Inflation & Gold

Inflation & Gold (Photo credit: Paolo Camera)

I decided to look into episodes of hyperinflation in recent history, based on the work of Steve Hanke (as mentioned in a previous post about the possibility of hyperinflation in the US). Thanks to Hanke and his associate, Nicholas Krus, their just-published study reveals a lot about what hyperinflation looks like.

It does not, however, provide any insight whatsoever into that most elusive point: the “trigger” that unleashes the hyperinflation. What is it that causes people suddenly, sometimes overnight it seems, to decide that their money is worthless and that they need to get rid of it as quickly as possible before it loses any more value?

But the study, and the table of the 56 episodes (some very recent and nearby), is instructive.

First, their work may be considered to be more reliable than some other more readily available sources, like Wikipedia:

Without a complete list of hyperinflation episodes in the scholarly literature, many people simply rely on Wikipedia and the unreliable information contained therein (e.g. Fischer 2010). To fill the void in the academic literature, we set out to construct a new, comprehensive table of the world’s hyperinflation episodes.

Second, they had considerably difficulty in obtaining reliable data. How, for example, do you measure inflation when prices in grocery stores are being changed hourly?

Third, some of the episodes were simply beyond comprehension:

One of the biggest problems encountered when discussing hyperinflation is the extreme size of the monthly inflation rates. For example, in July 1946, Hungary had a monthly inflation rate of 4.19 × 1016%!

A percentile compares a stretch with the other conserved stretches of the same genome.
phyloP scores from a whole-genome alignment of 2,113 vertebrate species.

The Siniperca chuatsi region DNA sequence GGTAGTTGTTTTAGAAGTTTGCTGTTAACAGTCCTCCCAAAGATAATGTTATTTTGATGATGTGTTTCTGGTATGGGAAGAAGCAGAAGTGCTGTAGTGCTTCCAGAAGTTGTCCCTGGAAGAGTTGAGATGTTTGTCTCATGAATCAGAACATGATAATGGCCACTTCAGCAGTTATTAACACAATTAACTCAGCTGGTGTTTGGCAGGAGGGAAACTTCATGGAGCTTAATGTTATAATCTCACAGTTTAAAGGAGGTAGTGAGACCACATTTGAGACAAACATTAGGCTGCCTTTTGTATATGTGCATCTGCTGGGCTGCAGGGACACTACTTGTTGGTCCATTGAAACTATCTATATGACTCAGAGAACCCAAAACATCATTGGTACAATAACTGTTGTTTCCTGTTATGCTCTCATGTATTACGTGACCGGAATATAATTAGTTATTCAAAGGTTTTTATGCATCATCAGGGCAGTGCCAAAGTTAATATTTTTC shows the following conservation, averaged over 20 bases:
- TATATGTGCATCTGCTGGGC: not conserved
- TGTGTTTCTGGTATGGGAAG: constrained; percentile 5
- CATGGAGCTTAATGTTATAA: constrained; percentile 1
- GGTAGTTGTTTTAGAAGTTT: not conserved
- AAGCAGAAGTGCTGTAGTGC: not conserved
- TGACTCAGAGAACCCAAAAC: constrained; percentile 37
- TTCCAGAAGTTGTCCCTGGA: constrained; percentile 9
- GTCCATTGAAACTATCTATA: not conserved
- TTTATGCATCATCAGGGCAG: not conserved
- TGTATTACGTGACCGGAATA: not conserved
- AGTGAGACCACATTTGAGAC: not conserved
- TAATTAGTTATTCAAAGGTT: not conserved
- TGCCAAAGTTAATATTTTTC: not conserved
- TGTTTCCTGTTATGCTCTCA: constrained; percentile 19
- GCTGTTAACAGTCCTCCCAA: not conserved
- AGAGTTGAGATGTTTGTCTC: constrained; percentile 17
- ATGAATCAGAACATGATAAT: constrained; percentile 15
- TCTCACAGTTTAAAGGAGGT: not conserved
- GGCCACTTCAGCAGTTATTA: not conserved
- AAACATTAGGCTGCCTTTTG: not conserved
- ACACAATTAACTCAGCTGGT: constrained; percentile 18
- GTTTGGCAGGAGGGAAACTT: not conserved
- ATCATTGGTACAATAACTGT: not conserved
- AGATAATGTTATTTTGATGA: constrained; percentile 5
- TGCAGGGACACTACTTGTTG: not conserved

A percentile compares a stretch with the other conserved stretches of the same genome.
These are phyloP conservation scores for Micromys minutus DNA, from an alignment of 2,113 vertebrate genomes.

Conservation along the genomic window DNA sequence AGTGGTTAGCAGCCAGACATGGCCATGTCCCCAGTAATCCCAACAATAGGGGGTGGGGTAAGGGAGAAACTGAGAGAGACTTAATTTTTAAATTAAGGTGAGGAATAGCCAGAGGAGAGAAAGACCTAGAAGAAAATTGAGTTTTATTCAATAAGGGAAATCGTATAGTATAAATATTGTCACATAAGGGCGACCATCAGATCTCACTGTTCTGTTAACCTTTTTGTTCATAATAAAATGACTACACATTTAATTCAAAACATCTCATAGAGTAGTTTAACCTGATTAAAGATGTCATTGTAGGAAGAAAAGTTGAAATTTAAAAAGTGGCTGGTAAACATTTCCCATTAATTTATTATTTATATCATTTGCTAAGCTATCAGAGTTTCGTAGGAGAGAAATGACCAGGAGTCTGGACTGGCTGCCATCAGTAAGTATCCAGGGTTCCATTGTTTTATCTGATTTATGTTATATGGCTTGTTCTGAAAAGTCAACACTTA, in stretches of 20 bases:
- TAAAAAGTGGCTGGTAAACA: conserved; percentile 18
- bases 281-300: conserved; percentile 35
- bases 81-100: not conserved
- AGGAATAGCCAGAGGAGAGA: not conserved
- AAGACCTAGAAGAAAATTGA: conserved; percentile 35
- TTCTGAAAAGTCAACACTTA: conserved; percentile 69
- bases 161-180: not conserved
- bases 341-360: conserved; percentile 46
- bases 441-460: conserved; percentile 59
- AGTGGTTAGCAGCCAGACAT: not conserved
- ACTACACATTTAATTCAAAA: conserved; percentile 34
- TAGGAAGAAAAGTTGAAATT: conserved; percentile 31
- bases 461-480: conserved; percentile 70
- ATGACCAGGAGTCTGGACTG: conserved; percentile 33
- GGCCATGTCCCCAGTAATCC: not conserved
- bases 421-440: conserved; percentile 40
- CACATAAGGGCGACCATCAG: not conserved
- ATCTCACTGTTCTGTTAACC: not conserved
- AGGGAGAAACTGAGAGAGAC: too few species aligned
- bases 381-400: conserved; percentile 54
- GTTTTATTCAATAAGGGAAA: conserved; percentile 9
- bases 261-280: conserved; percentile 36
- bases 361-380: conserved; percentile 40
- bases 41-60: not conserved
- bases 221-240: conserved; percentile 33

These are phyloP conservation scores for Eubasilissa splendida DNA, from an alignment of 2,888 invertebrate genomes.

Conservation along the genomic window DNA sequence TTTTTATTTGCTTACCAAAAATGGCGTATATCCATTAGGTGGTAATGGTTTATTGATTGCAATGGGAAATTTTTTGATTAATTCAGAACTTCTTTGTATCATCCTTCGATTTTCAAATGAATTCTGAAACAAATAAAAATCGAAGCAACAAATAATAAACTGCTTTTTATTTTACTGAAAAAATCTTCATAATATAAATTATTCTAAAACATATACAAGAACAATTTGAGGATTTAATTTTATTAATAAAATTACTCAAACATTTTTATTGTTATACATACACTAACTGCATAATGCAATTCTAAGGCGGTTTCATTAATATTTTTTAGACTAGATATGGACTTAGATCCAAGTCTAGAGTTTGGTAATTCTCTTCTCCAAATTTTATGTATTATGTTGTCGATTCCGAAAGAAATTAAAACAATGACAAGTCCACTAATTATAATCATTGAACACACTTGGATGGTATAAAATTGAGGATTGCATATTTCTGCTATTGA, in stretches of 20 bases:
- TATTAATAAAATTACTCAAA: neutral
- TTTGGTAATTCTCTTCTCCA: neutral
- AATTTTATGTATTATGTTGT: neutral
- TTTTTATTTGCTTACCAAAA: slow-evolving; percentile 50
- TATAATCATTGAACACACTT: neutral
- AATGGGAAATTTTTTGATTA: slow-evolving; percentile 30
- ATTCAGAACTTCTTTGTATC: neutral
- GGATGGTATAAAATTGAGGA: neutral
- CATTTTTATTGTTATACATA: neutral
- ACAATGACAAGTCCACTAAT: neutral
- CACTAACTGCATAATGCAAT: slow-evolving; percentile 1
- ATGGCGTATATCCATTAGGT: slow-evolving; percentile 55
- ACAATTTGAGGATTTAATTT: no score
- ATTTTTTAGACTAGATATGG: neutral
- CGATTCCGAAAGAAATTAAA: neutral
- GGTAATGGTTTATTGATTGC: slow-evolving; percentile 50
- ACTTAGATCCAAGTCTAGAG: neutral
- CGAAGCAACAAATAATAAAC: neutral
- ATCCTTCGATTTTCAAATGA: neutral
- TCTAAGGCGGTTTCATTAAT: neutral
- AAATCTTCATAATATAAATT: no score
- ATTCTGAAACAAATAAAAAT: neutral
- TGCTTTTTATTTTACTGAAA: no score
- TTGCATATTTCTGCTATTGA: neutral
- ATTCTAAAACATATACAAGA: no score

So they had to come up with another way of looking at it: how long did it take for prices to double? Let’s take a few examples from their table, and you’ll see what I mean:

For most people, the runaway inflation in Germany at the end of the First World War is the one they have read the most about. According to the study, that hyperinflation (defined as a price level increase of at least 50% a month) lasted for just one month: January 1920. Of course, most historians point out that Germans suffered under awful inflation prior to and after that month. But during that month, inflation raged at the rate of 56.9% a month, which meant that prices were increasing by about 1.5% every day, doubling every 47 days.

Brazil had hyperinflation from December 1989 through March 1990, with prices increasing by 2 percent every day, and doubling every 35 days.

Argentina suffered hyperinflation from May 1989 through March 1990, with prices increasing by 3.7 percent every day, and doubling every 19 days.

Nicaragua had hyperinflation from June 1986 through March 1991 (an amazing five years!) with prices increasing by 4.4 percent every day, and doubling every 16 days.

The big mack-daddy of all, surprisingly (to me, at least), was Hungary. From August 1945 through July 1946 prices there rose by 207 percent every day, doubling every fifteen hours!

I’m sorry I can’t be more helpful about that “trigger” mechanism. I’m still looking. In the meantime, I remain persuaded that hyperinflation in the US is highly unlikely. Instead, it’ll be like a slowly growing cancer, eating away at the purchasing of our money incrementally, just like it has been since the Fed started operating in 1914, and especially since Nixon broke the link between the dollar and gold in 1971.

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